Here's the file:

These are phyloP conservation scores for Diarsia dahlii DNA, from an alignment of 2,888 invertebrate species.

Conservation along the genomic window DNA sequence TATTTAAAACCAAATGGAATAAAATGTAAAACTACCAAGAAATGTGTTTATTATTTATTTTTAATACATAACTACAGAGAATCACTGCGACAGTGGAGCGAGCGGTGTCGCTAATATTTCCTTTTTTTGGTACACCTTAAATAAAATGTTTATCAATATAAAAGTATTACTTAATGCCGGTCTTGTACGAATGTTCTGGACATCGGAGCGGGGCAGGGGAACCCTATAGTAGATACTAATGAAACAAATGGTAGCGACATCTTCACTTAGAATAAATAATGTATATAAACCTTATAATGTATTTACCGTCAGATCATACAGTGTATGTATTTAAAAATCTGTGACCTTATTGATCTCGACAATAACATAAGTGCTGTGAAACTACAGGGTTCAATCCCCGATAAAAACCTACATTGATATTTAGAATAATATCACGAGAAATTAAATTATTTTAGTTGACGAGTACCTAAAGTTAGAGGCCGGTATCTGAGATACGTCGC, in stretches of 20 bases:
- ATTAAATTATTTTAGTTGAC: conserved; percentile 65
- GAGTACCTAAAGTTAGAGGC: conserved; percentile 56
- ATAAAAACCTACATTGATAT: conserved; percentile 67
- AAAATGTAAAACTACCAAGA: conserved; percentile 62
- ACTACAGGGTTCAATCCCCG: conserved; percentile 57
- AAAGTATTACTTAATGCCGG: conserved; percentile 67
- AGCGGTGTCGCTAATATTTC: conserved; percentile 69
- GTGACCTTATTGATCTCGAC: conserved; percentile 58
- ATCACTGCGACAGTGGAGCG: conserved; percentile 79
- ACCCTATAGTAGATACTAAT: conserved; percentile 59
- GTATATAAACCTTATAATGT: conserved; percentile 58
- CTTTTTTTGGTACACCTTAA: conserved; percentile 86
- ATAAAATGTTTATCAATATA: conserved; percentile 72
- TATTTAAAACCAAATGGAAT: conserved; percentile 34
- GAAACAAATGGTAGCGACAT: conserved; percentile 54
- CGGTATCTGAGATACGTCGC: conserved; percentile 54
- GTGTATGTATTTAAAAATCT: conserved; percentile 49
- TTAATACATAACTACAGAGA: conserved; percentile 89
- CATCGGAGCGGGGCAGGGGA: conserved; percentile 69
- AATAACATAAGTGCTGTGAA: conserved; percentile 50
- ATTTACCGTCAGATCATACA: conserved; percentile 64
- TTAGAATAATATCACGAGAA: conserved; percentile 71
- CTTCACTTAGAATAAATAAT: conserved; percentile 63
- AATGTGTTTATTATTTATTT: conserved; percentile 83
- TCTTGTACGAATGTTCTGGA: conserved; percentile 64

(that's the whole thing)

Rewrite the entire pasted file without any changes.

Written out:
These are phyloP conservation scores for Diarsia dahlii DNA, from an alignment of 2,888 invertebrate species.

Conservation along the genomic window DNA sequence TATTTAAAACCAAATGGAATAAAATGTAAAACTACCAAGAAATGTGTTTATTATTTATTTTTAATACATAACTACAGAGAATCACTGCGACAGTGGAGCGAGCGGTGTCGCTAATATTTCCTTTTTTTGGTACACCTTAAATAAAATGTTTATCAATATAAAAGTATTACTTAATGCCGGTCTTGTACGAATGTTCTGGACATCGGAGCGGGGCAGGGGAACCCTATAGTAGATACTAATGAAACAAATGGTAGCGACATCTTCACTTAGAATAAATAATGTATATAAACCTTATAATGTATTTACCGTCAGATCATACAGTGTATGTATTTAAAAATCTGTGACCTTATTGATCTCGACAATAACATAAGTGCTGTGAAACTACAGGGTTCAATCCCCGATAAAAACCTACATTGATATTTAGAATAATATCACGAGAAATTAAATTATTTTAGTTGACGAGTACCTAAAGTTAGAGGCCGGTATCTGAGATACGTCGC, in stretches of 20 bases:
- ATTAAATTATTTTAGTTGAC: conserved; percentile 65
- GAGTACCTAAAGTTAGAGGC: conserved; percentile 56
- ATAAAAACCTACATTGATAT: conserved; percentile 67
- AAAATGTAAAACTACCAAGA: conserved; percentile 62
- ACTACAGGGTTCAATCCCCG: conserved; percentile 57
- AAAGTATTACTTAATGCCGG: conserved; percentile 67
- AGCGGTGTCGCTAATATTTC: conserved; percentile 69
- GTGACCTTATTGATCTCGAC: conserved; percentile 58
- ATCACTGCGACAGTGGAGCG: conserved; percentile 79
- ACCCTATAGTAGATACTAAT: conserved; percentile 59
- GTATATAAACCTTATAATGT: conserved; percentile 58
- CTTTTTTTGGTACACCTTAA: conserved; percentile 86
- ATAAAATGTTTATCAATATA: conserved; percentile 72
- TATTTAAAACCAAATGGAAT: conserved; percentile 34
- GAAACAAATGGTAGCGACAT: conserved; percentile 54
- CGGTATCTGAGATACGTCGC: conserved; percentile 54
- GTGTATGTATTTAAAAATCT: conserved; percentile 49
- TTAATACATAACTACAGAGA: conserved; percentile 89
- CATCGGAGCGGGGCAGGGGA: conserved; percentile 69
- AATAACATAAGTGCTGTGAA: conserved; percentile 50
- ATTTACCGTCAGATCATACA: conserved; percentile 64
- TTAGAATAATATCACGAGAA: conserved; percentile 71
- CTTCACTTAGAATAAATAAT: conserved; percentile 63
- AATGTGTTTATTATTTATTT: conserved; percentile 83
- TCTTGTACGAATGTTCTGGA: conserved; percentile 64